A similar warmth pervades BIS Records’ Variations as performed by the classical accordionist Andreas Borregaard. One may not need both Borregaard’s and Philippe Thuriot’s 2015 accordion renditions, but there are differences, one of which is that Borregaard opts for subtler, more subdued effects and a more cloistered if not quite hermetic mood that some listeners anyway might consider more appropriate to the Variations’ innate grandeur than Thuriot’s somewhat festive, public-spirited take.
And lest anyone think that Borregaard has come by his approach haphazardly, there’s this self-penned confession from his liner notes: “I’m deeply attracted by the fact that music can make us completely forget about Twitter, Facebook and Instagram for a brief—but remarkably intense—moment.” His arpeggiated Aria chord shimmers.
Speaking of comparisons and contrasts (and subtlety), admirers of Beatrice Rana’s 2017 piano Variations may want to investigate Reiko Fujisawa’s piano Variations (Quartz Music) if only to ponder the ways in which minuscule differences (such as Fujisawa’s harder attack) can accumulate gradually into larger ones.
In other words, it’s a lot easier to tell whether Rana or Fujisawa is playing when one juxtaposes their performances as a whole than when one juxtaposes them Variation by Variation. (Meanwhile, why Fujisawa has appended as an encore Toru Takemitsu’s determinedly non-Bachian “Rain Tree Sketch II (In Memoriam Olivier Messiaen)”—other than to demonstrate her delicacy of touch in the service of impressionistic evocation, that is—is anyone’s guess.)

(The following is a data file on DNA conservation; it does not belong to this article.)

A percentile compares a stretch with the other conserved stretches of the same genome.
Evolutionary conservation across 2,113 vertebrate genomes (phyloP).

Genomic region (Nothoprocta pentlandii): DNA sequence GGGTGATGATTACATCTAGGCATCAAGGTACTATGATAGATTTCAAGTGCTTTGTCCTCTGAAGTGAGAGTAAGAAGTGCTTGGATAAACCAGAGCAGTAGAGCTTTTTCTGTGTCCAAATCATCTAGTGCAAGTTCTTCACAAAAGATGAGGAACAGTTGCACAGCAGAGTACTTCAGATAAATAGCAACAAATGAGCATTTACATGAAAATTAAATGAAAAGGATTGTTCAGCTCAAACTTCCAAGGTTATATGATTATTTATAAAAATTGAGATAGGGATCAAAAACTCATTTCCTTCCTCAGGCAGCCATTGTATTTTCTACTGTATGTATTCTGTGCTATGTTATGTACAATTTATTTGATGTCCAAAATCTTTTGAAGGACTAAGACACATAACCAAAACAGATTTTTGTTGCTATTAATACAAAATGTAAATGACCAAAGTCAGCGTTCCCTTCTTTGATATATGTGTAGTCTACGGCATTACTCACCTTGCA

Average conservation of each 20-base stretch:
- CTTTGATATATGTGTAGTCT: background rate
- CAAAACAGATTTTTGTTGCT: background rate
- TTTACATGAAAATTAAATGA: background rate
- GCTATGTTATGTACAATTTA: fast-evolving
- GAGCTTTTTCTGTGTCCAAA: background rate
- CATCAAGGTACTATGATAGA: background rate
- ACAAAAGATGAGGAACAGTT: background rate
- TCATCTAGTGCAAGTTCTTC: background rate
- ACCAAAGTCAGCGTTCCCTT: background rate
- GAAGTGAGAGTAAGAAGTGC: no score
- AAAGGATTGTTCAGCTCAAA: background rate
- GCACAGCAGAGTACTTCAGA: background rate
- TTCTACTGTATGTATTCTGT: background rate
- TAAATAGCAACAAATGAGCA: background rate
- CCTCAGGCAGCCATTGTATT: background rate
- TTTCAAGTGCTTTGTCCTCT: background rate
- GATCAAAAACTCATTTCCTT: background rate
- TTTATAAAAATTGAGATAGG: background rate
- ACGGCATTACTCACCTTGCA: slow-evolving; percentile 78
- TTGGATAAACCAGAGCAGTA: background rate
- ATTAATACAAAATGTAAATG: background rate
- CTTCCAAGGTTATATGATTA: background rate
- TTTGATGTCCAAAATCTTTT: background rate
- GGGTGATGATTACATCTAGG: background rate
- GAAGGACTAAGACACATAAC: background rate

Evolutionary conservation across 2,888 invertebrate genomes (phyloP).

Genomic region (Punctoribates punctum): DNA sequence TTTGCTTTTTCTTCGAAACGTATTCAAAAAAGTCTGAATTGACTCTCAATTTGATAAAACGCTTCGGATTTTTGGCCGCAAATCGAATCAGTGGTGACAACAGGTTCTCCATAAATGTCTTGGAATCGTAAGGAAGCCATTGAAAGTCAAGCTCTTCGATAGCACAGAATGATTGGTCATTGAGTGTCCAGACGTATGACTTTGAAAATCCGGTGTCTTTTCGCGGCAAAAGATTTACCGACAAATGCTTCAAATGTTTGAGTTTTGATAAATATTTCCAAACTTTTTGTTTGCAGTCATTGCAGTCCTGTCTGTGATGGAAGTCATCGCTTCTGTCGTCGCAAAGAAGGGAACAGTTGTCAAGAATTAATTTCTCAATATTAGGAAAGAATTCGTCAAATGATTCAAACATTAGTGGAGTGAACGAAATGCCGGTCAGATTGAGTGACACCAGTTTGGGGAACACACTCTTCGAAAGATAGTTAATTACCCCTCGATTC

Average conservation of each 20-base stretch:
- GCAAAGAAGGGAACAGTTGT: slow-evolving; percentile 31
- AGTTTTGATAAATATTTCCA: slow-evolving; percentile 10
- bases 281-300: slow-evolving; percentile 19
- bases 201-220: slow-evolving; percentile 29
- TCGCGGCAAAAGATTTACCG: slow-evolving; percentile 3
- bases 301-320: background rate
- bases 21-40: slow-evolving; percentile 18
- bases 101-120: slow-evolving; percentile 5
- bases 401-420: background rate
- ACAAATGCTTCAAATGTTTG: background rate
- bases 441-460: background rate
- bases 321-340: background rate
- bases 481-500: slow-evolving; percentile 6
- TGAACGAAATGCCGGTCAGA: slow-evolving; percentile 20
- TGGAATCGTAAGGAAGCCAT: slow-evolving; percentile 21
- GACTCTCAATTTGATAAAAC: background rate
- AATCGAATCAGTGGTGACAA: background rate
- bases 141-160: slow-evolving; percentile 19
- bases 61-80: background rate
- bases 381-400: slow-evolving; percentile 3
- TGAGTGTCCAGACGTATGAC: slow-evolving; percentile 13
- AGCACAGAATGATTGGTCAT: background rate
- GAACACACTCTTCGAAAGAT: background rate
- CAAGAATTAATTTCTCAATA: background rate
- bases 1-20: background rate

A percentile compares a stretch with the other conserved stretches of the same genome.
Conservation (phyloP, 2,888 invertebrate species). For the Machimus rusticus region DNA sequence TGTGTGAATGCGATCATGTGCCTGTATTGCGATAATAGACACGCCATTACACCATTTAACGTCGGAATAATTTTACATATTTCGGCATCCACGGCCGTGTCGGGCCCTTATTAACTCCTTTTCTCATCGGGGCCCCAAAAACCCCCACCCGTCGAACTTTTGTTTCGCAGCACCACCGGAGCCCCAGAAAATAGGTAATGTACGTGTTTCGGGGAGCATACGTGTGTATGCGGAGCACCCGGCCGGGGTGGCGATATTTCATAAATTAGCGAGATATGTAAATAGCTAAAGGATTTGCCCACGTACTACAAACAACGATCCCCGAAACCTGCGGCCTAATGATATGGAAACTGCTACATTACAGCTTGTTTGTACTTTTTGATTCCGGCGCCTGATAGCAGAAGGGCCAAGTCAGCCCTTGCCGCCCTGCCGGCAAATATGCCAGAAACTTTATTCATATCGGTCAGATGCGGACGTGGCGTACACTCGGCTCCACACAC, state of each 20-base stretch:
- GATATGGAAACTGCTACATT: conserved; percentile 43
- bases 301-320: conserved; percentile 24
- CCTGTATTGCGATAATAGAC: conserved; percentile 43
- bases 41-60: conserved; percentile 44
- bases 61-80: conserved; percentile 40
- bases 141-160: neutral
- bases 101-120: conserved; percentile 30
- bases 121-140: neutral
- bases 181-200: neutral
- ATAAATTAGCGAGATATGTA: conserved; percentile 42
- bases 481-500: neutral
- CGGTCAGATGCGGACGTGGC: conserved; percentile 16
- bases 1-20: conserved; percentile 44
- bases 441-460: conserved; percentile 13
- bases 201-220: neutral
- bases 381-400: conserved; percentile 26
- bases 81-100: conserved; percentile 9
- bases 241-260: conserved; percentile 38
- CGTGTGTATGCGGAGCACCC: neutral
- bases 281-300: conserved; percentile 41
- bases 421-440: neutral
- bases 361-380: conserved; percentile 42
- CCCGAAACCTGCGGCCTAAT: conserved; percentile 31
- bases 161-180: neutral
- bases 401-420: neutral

Contending for the Most Ambitious Goldberg Variations of 2018 Award are New Goldberg Variations (Dreyer Gaido) by David Geringas (violoncello) and Ian Fountain (piano) and Goldberg 1.5 (Footprint) by My Eklund (recorder) and Lisa Oscarsson (organ), aka Kondens.
Both albums come with liner notes that unpack their backstories and aims. But the short version is that they comprise suites in which various composers use Bach’s Variations as a framework within which to make fresh musical statements. As theatergoers know, the playwright Tom Stoppard made similar use of Hamlet for Rosencrantz and Guildenstern Are Dead. Were one to wax Shakespearean in describing Kondens’ mysterious, dreamlike timbres, The Tempest would come to mind.
And although the pleasures of New Goldberg Variations are more cerebral than intuitive, they’re pleasures all the same.